In the forty-five years I’ve had cameras, I’ve photographed geysers and volcanoes in Iceland, Mountain Gorillas and more volcanoes in Rwanda and Congo and the wonders of Egypt past and present. I’ve cycled across Central Africa, Europe, Iceland and the Rockies and have motorcycled around much of Europe and bits of North America, always with a camera or three to hand. I’ve also spent much gentler times immersed in the heritage and landscapes of my native Scotland, my long-time home of England and my adopted France, creating a photographic library of their heritage and scenery. I also write a bit, and on a variety of topics. As you’ve may hve gathered, my tone is less than entirely serious, for which I blame both natural inclination and the years I spent absorbing the humour and outlook of my friend and colleague, the late, great Douglas Adams.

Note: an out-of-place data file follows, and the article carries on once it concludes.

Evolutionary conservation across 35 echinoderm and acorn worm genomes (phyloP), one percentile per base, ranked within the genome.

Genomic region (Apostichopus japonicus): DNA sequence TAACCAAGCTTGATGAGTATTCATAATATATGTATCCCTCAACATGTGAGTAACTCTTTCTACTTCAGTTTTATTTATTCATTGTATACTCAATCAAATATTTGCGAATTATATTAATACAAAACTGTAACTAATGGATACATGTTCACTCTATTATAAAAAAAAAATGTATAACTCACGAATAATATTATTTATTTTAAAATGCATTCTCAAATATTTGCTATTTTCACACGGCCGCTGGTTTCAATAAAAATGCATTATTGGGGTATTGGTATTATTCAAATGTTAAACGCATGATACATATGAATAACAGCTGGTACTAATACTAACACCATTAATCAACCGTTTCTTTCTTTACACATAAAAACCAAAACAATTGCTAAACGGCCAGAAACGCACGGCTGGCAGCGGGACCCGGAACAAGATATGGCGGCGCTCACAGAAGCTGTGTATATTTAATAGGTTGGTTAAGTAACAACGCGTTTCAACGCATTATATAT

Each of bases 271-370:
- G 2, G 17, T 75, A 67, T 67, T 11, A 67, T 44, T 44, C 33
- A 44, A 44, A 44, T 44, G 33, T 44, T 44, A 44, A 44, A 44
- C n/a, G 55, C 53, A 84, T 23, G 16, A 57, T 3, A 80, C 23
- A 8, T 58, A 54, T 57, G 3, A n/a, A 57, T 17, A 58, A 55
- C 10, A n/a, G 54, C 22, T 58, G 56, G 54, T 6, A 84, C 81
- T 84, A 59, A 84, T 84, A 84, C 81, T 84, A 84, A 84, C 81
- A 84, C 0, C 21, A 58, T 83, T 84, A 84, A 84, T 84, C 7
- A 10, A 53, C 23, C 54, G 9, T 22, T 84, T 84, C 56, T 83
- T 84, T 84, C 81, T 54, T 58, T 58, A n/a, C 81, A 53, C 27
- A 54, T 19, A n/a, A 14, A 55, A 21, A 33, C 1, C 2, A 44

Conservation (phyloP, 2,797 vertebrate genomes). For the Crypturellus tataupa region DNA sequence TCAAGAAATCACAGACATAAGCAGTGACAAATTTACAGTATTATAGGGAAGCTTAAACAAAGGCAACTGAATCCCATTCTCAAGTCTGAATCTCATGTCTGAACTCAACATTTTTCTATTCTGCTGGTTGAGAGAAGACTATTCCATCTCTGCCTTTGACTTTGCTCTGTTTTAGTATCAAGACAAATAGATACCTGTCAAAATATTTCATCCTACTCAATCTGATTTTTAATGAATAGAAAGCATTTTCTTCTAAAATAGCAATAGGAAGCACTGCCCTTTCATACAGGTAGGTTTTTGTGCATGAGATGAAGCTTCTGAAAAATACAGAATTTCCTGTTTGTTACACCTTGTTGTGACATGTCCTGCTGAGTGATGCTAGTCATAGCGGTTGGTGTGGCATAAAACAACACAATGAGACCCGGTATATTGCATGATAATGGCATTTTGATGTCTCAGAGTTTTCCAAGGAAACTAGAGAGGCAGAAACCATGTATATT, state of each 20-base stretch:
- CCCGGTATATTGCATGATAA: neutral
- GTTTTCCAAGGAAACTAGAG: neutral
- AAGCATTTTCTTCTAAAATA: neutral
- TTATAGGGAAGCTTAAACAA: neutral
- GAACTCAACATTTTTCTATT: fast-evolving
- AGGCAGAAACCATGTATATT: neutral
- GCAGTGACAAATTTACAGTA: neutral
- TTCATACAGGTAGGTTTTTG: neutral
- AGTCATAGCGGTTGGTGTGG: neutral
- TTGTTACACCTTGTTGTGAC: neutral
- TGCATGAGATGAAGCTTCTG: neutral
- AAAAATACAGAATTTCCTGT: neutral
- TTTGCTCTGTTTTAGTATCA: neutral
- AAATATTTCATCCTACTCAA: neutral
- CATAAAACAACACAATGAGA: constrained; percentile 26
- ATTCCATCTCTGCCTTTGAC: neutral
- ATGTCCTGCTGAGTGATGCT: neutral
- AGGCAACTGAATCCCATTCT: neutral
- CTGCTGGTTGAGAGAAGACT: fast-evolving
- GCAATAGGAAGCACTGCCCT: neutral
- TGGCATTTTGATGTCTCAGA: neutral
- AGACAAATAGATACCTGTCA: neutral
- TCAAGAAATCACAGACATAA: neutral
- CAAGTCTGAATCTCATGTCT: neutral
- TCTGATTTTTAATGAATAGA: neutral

I’ve been using digital cameras alongside film systems since 1996, and finally went fully digital in 2004. Having spent a decade transferring my darkroom skills (such as they were) to software, I can at least now absent-mindedly switch on the light without losing a day’s work. I use mostly Olympus equipment for its toughness, compactness and lens quality.